While every investor’s portfolio is different and reflects individual goals and needs, market uncertainties underscore the importance of diverse investments.

“For most people, their portfolio is not just in the Dow Jones, it’s in other things,” Foster said. “And those other things maybe go the opposite direction of the Dow. So like stocks, when they’re going up, people aren’t interested in bonds. And when stocks go down, then people are interested in bonds. Those are two different asset classes that tend to do the opposite of each other and so, if you have a little of both in your portfolio, you’ll always have something going up, no matter what’s going on.”

Foster said she constantly tells her clients that “no matter what is happening in the world, it’s good for somebody,” adding that one key to wise investing is asset allocation.

“There have been studies that show 92 percent of the performance of a portfolio is the result of the asset allocation decision,” she said, “not the picking of the timing or a hot tip from your brother-in-law.”

Dinkel said it’s important for investors to keep goals in mind and let the overall strength of the market, rather than fear or emotion, dictate investments.

“A mistake a lot of investors will make is, they’ll look at their 401k statement and it will be down in value temporarily. And instead of either continuing to invest or maybe even temporarily increasing their contribution while the market is on sale, they quit investing,” Dinkel said, adding financial advisers are more important during uncertain times because they can “get people to stick to their goals and try to remove the emotion from it.”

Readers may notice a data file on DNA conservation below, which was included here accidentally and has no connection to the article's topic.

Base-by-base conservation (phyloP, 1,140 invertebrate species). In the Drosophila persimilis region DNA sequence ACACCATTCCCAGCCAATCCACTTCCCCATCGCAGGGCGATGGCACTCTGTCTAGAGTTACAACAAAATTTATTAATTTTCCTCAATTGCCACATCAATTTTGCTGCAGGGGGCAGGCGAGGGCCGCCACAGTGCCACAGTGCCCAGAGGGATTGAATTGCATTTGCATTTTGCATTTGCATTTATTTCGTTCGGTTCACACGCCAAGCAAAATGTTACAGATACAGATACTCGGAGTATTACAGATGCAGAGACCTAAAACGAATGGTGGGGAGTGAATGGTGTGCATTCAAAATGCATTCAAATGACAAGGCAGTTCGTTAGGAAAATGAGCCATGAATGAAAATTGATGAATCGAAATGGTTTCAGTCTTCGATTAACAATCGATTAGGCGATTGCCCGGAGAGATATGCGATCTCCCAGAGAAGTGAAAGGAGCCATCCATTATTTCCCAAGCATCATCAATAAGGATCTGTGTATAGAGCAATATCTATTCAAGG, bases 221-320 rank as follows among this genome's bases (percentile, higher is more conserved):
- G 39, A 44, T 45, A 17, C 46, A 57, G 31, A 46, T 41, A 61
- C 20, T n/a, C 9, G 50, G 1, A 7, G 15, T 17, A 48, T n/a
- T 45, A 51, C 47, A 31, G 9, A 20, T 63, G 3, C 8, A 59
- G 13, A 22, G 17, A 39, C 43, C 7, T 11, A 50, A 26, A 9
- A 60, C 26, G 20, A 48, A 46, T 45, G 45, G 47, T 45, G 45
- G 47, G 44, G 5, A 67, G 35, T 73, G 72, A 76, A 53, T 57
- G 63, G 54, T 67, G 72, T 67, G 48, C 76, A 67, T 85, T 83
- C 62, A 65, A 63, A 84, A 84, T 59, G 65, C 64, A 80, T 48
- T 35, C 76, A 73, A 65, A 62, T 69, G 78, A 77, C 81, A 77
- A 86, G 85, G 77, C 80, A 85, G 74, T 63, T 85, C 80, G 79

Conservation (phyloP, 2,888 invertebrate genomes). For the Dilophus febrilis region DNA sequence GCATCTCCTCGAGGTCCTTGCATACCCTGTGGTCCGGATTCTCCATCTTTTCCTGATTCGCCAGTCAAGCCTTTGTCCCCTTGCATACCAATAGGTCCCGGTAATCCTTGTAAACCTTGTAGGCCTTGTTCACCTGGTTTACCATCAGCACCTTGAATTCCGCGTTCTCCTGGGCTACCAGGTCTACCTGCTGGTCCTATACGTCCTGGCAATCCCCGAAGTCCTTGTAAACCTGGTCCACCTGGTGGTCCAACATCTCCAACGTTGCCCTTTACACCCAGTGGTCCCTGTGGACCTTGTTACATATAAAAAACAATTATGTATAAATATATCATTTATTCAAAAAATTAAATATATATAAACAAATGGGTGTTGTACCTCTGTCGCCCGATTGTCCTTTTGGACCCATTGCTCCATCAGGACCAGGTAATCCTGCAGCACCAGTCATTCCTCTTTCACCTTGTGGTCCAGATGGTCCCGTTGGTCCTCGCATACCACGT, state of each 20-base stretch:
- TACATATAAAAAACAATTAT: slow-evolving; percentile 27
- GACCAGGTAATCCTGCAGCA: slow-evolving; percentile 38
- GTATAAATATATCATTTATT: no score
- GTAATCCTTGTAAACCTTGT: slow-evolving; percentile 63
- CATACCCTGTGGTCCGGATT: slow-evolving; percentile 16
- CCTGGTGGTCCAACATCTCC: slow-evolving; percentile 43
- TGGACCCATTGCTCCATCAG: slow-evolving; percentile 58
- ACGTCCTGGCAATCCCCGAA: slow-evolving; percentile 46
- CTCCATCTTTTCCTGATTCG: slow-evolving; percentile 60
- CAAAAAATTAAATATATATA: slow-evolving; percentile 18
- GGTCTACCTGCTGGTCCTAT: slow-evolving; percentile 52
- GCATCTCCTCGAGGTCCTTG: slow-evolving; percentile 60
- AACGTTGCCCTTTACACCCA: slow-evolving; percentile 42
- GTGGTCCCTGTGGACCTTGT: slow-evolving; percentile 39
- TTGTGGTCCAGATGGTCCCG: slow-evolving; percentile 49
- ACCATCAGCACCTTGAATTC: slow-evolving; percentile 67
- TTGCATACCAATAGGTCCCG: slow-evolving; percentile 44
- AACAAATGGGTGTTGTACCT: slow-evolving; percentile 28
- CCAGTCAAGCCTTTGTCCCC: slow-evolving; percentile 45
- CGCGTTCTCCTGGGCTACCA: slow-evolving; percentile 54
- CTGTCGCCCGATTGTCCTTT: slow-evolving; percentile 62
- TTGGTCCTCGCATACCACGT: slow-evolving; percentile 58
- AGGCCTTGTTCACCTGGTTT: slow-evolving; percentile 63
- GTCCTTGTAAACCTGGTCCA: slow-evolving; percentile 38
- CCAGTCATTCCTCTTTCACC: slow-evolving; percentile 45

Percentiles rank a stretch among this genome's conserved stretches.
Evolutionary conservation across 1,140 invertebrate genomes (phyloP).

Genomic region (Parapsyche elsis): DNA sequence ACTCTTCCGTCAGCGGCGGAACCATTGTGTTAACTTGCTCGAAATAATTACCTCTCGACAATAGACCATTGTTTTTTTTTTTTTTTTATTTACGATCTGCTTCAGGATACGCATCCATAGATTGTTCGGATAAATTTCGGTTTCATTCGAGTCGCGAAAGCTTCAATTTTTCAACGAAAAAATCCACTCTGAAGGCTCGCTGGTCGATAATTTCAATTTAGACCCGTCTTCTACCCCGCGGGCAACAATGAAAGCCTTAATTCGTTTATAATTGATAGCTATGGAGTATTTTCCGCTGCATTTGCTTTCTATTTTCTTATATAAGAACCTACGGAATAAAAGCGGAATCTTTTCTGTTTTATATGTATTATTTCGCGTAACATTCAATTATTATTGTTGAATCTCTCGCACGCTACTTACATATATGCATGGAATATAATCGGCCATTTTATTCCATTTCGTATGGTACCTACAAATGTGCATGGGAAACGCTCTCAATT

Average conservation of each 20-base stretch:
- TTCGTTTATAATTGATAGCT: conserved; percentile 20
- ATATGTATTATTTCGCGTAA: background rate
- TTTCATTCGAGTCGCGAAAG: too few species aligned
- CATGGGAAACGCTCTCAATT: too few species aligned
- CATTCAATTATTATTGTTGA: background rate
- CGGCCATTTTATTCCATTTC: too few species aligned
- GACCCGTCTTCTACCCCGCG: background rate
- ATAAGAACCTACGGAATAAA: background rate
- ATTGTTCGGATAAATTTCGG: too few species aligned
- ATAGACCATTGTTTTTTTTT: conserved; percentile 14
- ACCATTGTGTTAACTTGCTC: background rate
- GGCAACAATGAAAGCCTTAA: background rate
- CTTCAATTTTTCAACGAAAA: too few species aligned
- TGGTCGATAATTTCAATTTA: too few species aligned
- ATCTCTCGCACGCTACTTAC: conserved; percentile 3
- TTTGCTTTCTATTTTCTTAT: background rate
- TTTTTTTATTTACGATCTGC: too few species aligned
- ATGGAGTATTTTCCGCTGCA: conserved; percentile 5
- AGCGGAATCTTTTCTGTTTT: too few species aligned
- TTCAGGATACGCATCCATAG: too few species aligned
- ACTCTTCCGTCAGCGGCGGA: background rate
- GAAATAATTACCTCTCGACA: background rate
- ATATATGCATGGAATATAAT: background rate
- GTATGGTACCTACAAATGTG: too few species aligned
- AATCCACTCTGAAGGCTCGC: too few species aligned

He said that’s a value for clients “because they’re not getting out when they want to, when it hurts a little bit or they’re uneasy, and they’re staying invested and sticking to their long-term goals. 

“Because we know the markets will correct themselves eventually.”

Editor’s note: This article is not intended to provide specific investment advice. Consult a financial adviser.


Zach Hillstrom is a Colorado Springs native and graduate of Colorado State University-Pueblo. He has worked as a reporter for Southern Colorado print outlets since 2015.